Immigration hit squads to target 500,000 illegal workers

Sweeping changes to employment and immigration laws will be announced by the Home Secretary, David Blunkett, next month in a move designed to flush out up to 500,000 illegal foreign workers.

Immigration "hit squads" will concentrate on the hotel and catering, construction, clothes manufacturing, agricultural and information technology industries as part of a programme to treble the rate of removal of illegal immigrants and failed asylum-seekers to 2,500 a week.

Lord Rooker, the Immigration minister, has promised that a series of "high-profile prosecutions" of employers will send a message to people-smuggling gangs that it is no longer safe to work illegally in Britain.

But the new government strategy has provoked concern among business leaders and refugee support groups.

Miles Quest, a spokesman for the British Hospitality Association, which represents 30,000 establishments in the hotel and catering industry, denied the sector had a problem with illegal workers.

"This implies that the industry is full of unskilled illegal employees when we are desperately trying to raise the profile of the industry as a worthwhile career," he said.

Nick Hardwick, chief executive of the Refugee Council, said many illegal workers were meeting a demand in the British economy for skilled and unskilled labour. "If you simply crack down on the employees without tackling the question of demand, you will not solve the problem," he said.

As part of its White Paper on Asylum, Immigration and Citizenship, the Government will frame a code of conduct for employers in hiring foreign workers which they will have to abide by, or face being taken to court.

In addition, employers who are found to have been deliberately complicit in bringing illegal immigrants to Britain to work could face sentences of up to 14 years.

Lord Rooker claimed it was easier to work illegally in Britain "than in any other country in the European Union".

"There are small firms in this country which are paying the minimum wage, struggling to make ends meet, keeping going, and being undercut by some other types of firms who are employing illegal labour."

Prosecutions of employers for using illegal workers were currently "virtually non-existent", he said. "We are going to tackle this in a much more high-profile way as a means of sending the signal back down the line. A few big prosecutions will send the right signal."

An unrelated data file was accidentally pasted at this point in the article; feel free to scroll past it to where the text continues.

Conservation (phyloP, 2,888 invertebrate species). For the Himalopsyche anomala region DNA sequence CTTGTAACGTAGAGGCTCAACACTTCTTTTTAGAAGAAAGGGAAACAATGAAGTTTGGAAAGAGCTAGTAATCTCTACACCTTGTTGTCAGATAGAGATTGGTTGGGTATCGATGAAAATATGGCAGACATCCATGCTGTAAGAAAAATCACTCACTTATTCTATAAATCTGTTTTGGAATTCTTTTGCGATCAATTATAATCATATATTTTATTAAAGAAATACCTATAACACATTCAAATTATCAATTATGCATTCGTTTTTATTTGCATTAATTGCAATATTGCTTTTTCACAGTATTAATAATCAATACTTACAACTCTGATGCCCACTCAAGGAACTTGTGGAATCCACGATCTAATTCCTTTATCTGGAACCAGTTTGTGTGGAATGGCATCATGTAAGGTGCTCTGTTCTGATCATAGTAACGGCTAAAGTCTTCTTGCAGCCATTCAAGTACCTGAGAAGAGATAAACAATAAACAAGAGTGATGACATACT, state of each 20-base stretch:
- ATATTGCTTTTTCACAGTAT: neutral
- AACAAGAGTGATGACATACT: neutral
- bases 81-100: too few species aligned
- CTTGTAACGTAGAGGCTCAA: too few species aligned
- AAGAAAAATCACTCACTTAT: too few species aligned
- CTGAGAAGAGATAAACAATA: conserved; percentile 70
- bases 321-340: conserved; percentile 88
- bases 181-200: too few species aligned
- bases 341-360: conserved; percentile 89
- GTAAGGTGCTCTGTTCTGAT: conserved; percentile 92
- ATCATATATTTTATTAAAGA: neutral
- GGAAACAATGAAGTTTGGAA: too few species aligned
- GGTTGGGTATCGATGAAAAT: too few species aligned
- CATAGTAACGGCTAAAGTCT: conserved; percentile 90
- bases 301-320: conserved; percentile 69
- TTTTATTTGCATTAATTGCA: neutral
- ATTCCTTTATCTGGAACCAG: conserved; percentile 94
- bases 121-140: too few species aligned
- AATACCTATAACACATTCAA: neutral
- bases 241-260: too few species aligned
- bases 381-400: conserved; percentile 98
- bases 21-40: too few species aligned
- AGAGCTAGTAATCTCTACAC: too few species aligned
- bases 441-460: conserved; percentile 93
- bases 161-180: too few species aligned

Some industries within the British economy were clearly using large numbers of illegal workers, he said. "We are having a look, sector by sector. We have areas where it is known there is a propensity to have labour that is not legal. For example, construction, hotel and catering." Illegal workers would face being deported, he said. "There will be no amnesties. Some people will be sent packing, there's no question about that. If nothing else it will help us to meet our removal targets."

The Government is anxious to give employers more opportunities to fill skill shortages by legally hiring foreign staff. An overseas advertising campaign will attempt to lure up to 350,000 specialist workers to Britain.

Lord Rooker said: "We have to advertise and let people know that we have ways into this country to work to meet our skills shortages in a more upfront way than before. We want people to avoid the traffickers."

The purge on illegal working comes as concerns grow about the extent to which smuggling gangs are exploiting weak border controls in Balkan countries to bring people illegally into the European Union and on to Britain, where some are forced to work in brothels and sweatshops. Lord Rooker said Britain was "extremely concerned" about the Balkan route.

Britain is to set up a network of immigration intelligence officers across the region to investigate the activities of organised gangs who are smuggling people into Britain from Turkey, Kosovo and the Middle East.

A team of senior British immigration officials has also been posted to Bosnia to set up controls at borders which are leaking up to 50,000 illegal immigrants a year to Western Europe. The British team has requested the help of military helicopters for border patrols.

Intelligence reports suggest that Turkish and Chinese criminal gangs are working together to transport migrants to Britain through Bosnia and Yugoslavia.

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